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'Increase in air pollution affects Covid patients'

By A GANESH NADAR
November 30, 2020 10:54 IST
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'Covid patients have infected lungs and the pollutants will further damage it.'

IMAGE: An anti-smog gun installed at Delhi police Headquarters to control air pollution. Photograph: Prateek Kumar/ANI Photo
 

Delhi is once again under the grip of poor air quality, but what makes the situation grimmer than usual is the surge in coronavirus cases in the national capital.

The Arvind Kejriwal government has been trying to battle the poor air quality -- by banning firecrackers during Diwali, for one, and controlling stubble burning -- and the coronavirus pandemic by increased testing and treatment, but the situation is still worrisome.

Dr Sibasish Dey, head, medical affairs, Asia and Latin America, with ResMed, a leader in chronic obstructive pulmonary disease, is among those who feel that the blanket ban on firecrackers during Diwali by several states was a significant move.

Else, Dr Dey, below, says, the rise in chronic obstructive pulmonary diseases and related exacerbations as the result of decreasing air quality and increasing pollution could be particularly dangerous, especially with regards to the pandemic.

Dr Dey spoke to A Ganesh Nadar/Rediff.com about the effects of pollution on COVID-19 patients.

How does an increase in pollution impact COVID-19 patients?

Pollutants are directly infecting the lungs and heart.

WHO says that worldwide, there are seven million premature deaths because of pollution.

Covid patients have infected lungs and the pollutants will further damage it. PM 2.5 (fine particles) will keep the Covid virus longer in the body.

So the end of the year must be particularly bad time, given the spread of firecrackers and the stubble burning leading to an increase in air pollution?

I think there are several aspects to this. Air pollution increases around this time, it is seasonal and happens every winter. Agricultural pollution, vehicular pollution and crackers are the cause.

The entire ecology is bad for patients with respiratory problems.

Covid studies have revealed that increase in pollution results in an increase in respiratory diseases and Covid starts as a respiratory illness.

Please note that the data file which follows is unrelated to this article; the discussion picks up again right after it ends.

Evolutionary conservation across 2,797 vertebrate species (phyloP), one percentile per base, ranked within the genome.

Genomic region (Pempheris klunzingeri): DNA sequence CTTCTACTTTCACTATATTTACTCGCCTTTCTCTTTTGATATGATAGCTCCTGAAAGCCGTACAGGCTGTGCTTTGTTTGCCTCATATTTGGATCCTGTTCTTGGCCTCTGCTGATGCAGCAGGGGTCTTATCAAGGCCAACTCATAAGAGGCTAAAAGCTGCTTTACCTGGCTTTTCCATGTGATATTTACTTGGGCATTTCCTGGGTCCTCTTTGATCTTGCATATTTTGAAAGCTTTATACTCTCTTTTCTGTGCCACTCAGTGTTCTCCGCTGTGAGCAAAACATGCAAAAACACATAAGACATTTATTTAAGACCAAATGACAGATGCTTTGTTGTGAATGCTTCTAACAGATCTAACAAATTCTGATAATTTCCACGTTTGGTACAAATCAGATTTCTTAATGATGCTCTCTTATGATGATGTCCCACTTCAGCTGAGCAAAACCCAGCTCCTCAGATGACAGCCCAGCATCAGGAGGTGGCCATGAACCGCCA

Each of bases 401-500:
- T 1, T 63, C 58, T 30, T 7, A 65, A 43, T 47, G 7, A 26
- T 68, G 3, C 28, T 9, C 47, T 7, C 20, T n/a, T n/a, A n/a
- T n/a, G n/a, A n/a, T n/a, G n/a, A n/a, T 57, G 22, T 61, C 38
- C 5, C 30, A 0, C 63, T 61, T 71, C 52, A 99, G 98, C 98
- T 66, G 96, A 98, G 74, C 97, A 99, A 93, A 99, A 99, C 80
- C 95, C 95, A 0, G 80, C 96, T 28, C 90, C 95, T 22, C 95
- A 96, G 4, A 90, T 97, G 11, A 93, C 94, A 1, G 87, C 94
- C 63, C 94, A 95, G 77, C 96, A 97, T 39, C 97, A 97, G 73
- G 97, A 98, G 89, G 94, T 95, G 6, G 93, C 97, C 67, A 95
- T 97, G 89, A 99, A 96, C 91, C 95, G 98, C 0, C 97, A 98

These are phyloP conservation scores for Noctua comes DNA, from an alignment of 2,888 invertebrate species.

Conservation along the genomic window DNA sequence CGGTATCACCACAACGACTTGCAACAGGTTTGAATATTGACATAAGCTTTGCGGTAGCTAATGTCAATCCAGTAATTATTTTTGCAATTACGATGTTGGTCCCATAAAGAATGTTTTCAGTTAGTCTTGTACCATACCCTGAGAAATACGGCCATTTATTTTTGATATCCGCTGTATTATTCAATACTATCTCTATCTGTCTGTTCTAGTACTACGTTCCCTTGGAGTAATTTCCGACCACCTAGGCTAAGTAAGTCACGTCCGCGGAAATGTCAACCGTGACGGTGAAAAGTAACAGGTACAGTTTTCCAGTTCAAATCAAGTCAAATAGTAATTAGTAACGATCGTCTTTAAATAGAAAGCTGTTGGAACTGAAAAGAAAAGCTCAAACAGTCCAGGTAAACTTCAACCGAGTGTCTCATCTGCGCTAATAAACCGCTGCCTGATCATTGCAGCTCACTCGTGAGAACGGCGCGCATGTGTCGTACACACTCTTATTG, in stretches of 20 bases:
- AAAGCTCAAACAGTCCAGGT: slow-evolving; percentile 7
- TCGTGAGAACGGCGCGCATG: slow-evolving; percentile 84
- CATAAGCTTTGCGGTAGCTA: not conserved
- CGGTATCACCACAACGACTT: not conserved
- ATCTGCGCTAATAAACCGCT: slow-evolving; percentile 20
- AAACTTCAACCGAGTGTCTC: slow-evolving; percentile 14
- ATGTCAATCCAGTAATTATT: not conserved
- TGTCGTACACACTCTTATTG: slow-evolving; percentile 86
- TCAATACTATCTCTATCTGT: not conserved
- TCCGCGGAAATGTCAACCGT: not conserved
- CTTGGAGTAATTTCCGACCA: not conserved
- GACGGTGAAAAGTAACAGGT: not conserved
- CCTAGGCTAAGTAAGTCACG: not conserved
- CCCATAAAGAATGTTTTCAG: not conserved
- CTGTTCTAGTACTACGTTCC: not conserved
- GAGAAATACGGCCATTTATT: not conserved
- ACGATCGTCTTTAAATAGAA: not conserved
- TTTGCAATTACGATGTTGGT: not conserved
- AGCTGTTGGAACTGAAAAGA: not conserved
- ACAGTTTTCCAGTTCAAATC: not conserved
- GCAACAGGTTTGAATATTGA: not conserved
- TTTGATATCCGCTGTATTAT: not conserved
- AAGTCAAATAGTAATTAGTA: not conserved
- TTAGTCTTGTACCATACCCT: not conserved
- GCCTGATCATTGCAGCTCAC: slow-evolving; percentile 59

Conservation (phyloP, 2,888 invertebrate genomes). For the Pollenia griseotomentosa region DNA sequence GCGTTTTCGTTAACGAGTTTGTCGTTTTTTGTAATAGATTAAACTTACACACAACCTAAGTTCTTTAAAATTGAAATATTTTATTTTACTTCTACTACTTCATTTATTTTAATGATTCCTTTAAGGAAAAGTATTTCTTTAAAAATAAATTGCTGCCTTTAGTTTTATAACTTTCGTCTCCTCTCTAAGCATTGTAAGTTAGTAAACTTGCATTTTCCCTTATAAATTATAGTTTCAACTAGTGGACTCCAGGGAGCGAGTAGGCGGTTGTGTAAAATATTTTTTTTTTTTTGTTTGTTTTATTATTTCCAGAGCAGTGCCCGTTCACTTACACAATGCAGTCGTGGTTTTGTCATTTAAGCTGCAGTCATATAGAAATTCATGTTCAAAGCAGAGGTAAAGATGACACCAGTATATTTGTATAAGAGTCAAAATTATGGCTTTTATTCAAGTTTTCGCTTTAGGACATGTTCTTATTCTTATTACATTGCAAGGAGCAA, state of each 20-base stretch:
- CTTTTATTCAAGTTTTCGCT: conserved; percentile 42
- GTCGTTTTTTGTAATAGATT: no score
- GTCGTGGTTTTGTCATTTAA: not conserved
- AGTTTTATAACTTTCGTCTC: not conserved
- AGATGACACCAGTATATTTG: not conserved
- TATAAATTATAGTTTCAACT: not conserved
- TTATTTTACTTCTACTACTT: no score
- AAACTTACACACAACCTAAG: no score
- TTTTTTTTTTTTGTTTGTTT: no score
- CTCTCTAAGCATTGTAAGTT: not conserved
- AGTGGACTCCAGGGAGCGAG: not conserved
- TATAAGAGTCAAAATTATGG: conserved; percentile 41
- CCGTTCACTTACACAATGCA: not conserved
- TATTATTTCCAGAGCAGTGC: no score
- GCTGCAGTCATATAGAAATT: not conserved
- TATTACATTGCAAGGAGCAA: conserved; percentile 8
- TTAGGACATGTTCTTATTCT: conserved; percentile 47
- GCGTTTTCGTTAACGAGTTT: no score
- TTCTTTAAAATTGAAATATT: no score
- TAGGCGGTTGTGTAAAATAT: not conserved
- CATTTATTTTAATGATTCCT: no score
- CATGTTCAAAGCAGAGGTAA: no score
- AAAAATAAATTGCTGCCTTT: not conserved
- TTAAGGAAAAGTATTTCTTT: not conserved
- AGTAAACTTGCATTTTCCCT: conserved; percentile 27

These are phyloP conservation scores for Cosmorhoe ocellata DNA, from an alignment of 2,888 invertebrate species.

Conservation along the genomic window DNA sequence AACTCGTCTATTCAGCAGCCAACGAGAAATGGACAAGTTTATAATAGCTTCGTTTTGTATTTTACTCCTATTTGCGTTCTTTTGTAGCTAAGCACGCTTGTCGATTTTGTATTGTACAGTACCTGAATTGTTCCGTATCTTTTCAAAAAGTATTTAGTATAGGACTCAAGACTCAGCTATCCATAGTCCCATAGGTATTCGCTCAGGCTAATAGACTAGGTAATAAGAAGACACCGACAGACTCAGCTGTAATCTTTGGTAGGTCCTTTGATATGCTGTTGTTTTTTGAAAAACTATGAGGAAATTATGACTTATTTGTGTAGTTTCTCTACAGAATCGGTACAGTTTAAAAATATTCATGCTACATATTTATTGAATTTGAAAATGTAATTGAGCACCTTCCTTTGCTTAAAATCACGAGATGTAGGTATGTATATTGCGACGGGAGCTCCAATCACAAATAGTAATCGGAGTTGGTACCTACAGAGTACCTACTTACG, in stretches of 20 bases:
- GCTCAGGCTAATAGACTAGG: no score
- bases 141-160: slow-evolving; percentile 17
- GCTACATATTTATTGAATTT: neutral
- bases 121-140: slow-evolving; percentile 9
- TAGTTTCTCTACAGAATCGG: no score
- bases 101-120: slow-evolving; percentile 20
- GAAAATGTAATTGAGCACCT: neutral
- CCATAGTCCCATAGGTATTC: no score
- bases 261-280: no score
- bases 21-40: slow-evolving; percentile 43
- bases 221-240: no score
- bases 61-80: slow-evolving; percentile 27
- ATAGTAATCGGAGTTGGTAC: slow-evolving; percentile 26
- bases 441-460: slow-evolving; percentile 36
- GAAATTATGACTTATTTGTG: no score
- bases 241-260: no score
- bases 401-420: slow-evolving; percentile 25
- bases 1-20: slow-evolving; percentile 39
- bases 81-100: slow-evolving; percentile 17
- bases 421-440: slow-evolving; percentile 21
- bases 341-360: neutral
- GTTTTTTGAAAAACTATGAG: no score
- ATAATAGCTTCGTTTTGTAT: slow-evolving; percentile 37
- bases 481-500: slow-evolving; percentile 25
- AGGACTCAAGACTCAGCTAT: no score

It makes even normal persons susceptible to Covid. Industrial smoke adds to the pollution. It affects the deepest parts of the lungs.

Fine particles get absorbed in the blood, which goes to the heart and causes heart problems.

It is not easy to change popular practices, so how does one solve this problem?

Education is the answer. Schools are doing their job -- teaching that crackers are bad for the atmosphere. Government is also legislating against it.

Delhi is struggling with an increase in air pollution due to stubble burning in farms surrounding it. It is also seeing a rise in Covid cases. Are the two connected

Theoretically, when air pollution increases, Covid patients are badly affected.

As the cases are not increasing in Punjab where the stubble burning is actually happening, the density of the population in Delhi could also be a reason.

Is growing more trees then the best remedy for air pollution?

I think so, as trees absorb a lot of pollution and they also prevent soil erosion.

Are there any medicines, exercises and food that can help increase immunity to air pollution?

Patients who have respiratory problems should not go out in the morning and evening. They should have 20-30 gm of fibre every day from bread, seeds, fruits and vegetables. They should have proteins and also natural anti-oxidants capsule or green leafy vegetables.

The impending vaccine must come as good news.

There are good results in the trials. Pfizer and Moderna look promising, but it is very difficult to predict when it will be released.

This is because we also need a cold chain to deliver. It has to be customised for our country. That will also take time.

I expect that next year first quarter it will be released and distribution will start in the middle of next year.

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A GANESH NADAR / Rediff.com
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